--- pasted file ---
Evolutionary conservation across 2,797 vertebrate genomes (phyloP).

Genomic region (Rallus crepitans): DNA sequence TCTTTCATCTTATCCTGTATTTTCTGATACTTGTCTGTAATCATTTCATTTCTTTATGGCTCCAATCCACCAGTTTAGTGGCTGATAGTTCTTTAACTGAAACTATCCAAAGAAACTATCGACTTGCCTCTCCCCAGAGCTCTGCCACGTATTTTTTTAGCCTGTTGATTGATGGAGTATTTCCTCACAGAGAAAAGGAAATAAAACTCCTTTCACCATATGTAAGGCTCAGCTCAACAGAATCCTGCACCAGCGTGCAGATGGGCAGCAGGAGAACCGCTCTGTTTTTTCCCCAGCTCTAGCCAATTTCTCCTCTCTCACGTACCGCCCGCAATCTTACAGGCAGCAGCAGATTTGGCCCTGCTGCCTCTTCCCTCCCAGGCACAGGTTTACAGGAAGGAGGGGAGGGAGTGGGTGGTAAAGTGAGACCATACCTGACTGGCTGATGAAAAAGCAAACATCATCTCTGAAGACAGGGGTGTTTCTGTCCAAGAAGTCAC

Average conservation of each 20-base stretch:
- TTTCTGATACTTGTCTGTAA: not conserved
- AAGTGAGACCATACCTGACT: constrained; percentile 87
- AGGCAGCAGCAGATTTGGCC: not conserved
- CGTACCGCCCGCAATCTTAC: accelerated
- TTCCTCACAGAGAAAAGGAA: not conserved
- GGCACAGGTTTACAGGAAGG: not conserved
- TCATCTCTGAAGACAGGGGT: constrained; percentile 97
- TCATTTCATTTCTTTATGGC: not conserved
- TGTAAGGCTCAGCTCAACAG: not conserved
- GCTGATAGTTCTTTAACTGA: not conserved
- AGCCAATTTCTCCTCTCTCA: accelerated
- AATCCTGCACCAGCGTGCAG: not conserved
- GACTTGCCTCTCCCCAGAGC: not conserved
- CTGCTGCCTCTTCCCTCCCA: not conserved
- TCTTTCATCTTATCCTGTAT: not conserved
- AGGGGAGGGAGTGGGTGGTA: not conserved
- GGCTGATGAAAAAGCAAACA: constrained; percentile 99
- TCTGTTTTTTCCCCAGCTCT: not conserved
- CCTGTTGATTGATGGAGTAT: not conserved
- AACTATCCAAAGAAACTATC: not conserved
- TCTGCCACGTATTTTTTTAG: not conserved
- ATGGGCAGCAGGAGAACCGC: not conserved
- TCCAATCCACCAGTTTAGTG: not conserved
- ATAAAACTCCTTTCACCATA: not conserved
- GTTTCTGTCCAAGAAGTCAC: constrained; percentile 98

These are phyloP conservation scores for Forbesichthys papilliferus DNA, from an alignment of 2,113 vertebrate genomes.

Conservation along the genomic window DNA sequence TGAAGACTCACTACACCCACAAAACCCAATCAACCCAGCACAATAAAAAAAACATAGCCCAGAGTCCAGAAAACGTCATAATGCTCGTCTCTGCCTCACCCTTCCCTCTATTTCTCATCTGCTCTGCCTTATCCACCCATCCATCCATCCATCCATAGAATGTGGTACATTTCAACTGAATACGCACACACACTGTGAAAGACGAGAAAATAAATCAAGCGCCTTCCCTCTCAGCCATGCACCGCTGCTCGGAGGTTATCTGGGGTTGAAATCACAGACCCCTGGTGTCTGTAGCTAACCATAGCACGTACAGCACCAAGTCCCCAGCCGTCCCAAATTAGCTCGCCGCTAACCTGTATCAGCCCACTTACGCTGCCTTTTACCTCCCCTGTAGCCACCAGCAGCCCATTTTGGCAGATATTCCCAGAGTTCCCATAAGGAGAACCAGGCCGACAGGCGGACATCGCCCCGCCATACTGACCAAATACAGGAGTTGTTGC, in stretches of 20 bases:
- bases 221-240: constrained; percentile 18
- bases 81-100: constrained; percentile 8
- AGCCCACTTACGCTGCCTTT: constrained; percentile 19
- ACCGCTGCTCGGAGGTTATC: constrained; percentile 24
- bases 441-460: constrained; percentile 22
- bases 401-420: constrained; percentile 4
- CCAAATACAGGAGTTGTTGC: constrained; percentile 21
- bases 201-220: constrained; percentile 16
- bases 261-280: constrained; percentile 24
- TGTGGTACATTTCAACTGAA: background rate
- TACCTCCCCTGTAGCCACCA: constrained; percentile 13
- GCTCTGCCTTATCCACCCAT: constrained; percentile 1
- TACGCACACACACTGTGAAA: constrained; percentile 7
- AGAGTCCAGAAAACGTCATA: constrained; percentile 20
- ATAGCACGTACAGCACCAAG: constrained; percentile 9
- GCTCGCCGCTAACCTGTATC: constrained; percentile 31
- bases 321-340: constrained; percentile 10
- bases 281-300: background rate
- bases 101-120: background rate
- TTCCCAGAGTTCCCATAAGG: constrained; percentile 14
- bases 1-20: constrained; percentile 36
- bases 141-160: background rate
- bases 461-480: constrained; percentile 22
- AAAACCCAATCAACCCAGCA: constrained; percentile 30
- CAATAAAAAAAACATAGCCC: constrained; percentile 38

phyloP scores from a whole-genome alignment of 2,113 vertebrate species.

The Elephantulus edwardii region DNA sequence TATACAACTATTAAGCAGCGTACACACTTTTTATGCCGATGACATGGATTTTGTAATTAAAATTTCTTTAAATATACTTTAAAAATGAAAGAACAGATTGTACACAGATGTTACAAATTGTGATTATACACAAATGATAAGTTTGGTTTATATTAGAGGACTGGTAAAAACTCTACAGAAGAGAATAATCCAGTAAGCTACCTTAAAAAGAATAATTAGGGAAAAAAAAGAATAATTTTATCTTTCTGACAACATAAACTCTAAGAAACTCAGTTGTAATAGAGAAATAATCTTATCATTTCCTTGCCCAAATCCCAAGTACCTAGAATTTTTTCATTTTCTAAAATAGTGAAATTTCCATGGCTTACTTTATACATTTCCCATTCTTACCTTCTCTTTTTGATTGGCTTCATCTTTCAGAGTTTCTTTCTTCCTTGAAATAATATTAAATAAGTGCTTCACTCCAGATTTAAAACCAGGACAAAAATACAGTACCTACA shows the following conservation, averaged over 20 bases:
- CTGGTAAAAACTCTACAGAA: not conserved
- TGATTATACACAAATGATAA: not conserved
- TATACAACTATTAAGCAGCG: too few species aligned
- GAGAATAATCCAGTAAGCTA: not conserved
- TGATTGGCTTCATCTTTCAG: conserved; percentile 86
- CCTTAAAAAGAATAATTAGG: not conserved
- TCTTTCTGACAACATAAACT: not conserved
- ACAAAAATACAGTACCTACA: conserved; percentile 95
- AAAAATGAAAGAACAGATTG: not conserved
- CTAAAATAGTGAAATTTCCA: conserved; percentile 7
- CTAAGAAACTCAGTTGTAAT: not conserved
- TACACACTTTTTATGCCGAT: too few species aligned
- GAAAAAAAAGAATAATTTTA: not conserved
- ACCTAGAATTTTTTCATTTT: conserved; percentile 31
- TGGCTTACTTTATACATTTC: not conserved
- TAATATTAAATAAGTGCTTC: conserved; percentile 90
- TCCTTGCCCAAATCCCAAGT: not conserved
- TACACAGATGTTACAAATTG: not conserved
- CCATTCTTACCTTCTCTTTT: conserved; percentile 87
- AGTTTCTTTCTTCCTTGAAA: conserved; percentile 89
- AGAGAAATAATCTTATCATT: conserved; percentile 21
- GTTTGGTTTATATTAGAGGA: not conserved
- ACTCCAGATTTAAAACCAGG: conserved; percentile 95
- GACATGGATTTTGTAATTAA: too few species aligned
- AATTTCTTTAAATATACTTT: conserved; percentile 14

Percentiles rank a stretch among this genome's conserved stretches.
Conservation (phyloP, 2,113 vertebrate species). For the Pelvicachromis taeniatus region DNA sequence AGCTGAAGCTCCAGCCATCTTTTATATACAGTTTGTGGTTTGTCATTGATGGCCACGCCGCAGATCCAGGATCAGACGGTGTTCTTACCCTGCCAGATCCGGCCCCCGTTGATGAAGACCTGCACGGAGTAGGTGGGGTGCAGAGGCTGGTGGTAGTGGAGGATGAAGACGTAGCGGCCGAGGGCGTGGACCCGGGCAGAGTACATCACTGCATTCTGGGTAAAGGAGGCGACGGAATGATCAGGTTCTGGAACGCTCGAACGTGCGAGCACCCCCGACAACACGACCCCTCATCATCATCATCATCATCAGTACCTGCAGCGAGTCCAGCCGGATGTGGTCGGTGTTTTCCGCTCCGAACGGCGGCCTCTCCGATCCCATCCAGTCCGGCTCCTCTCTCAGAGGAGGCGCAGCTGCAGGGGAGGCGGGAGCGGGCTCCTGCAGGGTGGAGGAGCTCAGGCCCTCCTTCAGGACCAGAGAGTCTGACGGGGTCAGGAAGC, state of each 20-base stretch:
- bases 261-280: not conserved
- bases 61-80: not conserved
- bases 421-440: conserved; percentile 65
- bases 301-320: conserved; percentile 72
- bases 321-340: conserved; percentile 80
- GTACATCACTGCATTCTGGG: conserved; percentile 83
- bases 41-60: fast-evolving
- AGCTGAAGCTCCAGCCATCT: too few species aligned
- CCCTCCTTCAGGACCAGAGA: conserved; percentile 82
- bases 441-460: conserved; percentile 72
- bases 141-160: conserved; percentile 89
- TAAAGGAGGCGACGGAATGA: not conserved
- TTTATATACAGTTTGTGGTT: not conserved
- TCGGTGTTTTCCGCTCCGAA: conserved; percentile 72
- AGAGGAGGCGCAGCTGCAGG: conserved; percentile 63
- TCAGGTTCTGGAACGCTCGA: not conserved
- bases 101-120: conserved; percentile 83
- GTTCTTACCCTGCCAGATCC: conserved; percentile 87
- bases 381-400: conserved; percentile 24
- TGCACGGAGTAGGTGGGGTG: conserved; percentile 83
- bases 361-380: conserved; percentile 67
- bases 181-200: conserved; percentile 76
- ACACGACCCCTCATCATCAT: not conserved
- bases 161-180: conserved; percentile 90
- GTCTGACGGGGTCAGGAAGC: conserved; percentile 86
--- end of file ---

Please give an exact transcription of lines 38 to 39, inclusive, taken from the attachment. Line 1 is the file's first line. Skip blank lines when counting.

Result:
- bases 201-220: constrained; percentile 16
- bases 261-280: constrained; percentile 24